“Once I was kicked out of my friend’s house because her dad didn’t like who I was and said, ‘I know what you are.’ I was respectful, however, and just apologized because I didn’t know what else to do. This was before I even came out and only a few friends knew about my sexuality,” senior Brandon Dietrich said. “I just don’t understand why people need to be involved in other people’s races, sexuality or religions if it doesn’t concern them. People should educate themselves and understand other people’s cultures and their background and they shouldn’t talk for other people if they aren’t a part of that subculture.”

While microassaults occur when someone is unapologetically being intolerant, microinvalidations tend to be more common as an underlying form of ignorance.

“I don’t have a particular story to tell, but I have faced situations [of discrimination] in the past that were often turned into a joke, or [were] made out to be no big deal,” junior Molly Winkleman said. “Growing up, I would get comments about my small eyes, asked if I eat dog and hear people call out ‘ching chong’ or something along those lines. At first, I would feel hurt and offended, but people would make my feelings invalid, so after a while, I had to learn to ignore them.” 

Social settings are not the only places where microaggressions can ensue. Our implicit bias follows us everywhere, including professional and educational environments. In both the workplace and classroom, there are various laws and regulations in place to protect both employees and students from acts of discrimination, yet that does not mean that microaggressions still do not occur.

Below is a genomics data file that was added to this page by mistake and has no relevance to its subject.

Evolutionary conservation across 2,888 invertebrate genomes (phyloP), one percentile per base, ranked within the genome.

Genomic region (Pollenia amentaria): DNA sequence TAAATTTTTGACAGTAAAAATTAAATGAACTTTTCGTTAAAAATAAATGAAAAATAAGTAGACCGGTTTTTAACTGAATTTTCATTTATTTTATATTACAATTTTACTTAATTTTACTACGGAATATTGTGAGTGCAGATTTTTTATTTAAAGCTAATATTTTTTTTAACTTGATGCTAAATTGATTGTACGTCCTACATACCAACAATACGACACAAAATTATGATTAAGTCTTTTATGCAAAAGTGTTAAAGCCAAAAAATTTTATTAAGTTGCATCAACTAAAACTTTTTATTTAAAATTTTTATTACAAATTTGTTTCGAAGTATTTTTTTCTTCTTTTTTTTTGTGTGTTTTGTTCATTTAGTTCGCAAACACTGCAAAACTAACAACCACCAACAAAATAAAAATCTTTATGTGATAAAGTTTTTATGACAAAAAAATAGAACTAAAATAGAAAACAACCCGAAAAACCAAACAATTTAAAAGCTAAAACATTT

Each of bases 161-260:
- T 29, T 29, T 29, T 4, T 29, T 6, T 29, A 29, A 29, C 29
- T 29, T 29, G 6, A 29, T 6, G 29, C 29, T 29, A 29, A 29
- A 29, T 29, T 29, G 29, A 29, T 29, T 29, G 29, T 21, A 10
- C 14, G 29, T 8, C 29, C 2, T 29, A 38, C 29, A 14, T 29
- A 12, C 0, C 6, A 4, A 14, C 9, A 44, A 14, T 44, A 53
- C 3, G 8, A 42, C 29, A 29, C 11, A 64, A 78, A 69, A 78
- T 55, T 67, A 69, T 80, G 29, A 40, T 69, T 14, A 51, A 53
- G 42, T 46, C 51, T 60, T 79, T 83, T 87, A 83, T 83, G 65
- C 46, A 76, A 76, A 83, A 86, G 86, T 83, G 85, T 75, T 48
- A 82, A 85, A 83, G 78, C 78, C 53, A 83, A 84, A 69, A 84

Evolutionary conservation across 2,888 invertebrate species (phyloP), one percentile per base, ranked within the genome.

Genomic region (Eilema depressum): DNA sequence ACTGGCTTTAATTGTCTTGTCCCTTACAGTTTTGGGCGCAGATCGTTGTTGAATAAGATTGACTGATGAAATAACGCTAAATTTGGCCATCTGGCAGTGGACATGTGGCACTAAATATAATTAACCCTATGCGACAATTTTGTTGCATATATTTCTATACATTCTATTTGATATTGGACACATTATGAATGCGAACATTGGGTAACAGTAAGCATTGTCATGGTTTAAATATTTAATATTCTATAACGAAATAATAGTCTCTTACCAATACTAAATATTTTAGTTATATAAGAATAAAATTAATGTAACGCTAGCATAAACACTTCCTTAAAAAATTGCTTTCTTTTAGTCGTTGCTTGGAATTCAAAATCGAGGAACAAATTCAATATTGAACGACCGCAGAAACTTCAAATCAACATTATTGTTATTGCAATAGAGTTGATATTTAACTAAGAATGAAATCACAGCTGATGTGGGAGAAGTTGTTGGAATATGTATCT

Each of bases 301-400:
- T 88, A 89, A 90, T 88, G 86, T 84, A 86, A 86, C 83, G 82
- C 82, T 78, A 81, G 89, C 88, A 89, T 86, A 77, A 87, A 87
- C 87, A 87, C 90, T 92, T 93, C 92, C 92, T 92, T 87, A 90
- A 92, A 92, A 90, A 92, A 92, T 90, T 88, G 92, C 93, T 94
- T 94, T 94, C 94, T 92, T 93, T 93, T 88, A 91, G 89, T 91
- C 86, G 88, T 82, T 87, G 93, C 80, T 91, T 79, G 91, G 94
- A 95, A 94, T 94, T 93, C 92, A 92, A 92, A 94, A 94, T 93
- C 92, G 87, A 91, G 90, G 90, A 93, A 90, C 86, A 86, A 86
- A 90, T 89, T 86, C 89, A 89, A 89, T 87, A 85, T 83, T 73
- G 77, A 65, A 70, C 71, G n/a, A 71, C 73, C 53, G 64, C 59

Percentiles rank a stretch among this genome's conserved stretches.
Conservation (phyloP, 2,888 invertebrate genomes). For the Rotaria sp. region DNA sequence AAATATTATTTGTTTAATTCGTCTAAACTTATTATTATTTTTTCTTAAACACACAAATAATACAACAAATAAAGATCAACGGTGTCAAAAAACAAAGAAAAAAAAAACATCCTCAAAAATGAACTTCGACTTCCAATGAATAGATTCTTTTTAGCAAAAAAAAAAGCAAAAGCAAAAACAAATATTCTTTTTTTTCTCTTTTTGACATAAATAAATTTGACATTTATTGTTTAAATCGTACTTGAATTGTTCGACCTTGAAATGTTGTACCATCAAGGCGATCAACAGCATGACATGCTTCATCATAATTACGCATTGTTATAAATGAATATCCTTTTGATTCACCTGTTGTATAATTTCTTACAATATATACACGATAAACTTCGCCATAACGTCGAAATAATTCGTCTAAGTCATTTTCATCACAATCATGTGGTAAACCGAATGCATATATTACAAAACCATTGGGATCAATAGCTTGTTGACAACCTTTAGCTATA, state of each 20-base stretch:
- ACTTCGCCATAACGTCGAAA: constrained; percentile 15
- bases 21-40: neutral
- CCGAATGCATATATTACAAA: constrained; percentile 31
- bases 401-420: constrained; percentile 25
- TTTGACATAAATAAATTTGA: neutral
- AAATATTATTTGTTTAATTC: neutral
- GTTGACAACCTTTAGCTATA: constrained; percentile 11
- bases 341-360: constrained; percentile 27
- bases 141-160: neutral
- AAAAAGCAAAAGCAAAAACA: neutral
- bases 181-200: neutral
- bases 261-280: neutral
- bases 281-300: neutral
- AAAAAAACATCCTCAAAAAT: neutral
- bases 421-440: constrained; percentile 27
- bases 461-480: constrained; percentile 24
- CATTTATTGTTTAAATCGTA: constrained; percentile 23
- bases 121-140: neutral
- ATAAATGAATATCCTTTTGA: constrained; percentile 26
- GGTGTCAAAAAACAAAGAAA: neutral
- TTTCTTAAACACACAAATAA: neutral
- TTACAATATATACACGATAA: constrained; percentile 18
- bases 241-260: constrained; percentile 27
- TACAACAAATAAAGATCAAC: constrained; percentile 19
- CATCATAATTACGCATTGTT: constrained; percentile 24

“I have been put in the uncomfortable situation of having all heads turn towards me whenever there was the mention of terrorism or 9/11” senior Alishba Hashmi said. “No one would ever say anything, but [they] would assume I would know more on the topic because I am Muslim.”

Particularly in school, the preconceived notions of teachers, administrators and other students have resulted in insensitive comments or actions.

“I remember being in 5th grade when I had put on henna, which is a temporary tattoo significant to my culture, and being made fun of by the boys in my class. I ended up covering my hands with my sleeves because I was embarrassed,” senior Emaan Ali said. “I believe microaggressions are so normalized in such a diverse country because there are still stereotypes that are inflicted upon different racial groups that lead people to make assumptions about someone’s culture or make fun of it without considering its significance.”

In 2017, New York University professor and sociologist Hua-Yu Sebastian Cherng conducted a study measuring implicit bias in schools. Cherng observed classrooms and discovered that the math teachers at that school “perceive their classes to be too difficult for Latino and Black students, and [the] English teachers perceive their classes to be too difficult for all non-white students.” The study also reveals the direct correlation between teachers’ faith in their students and the students’ success.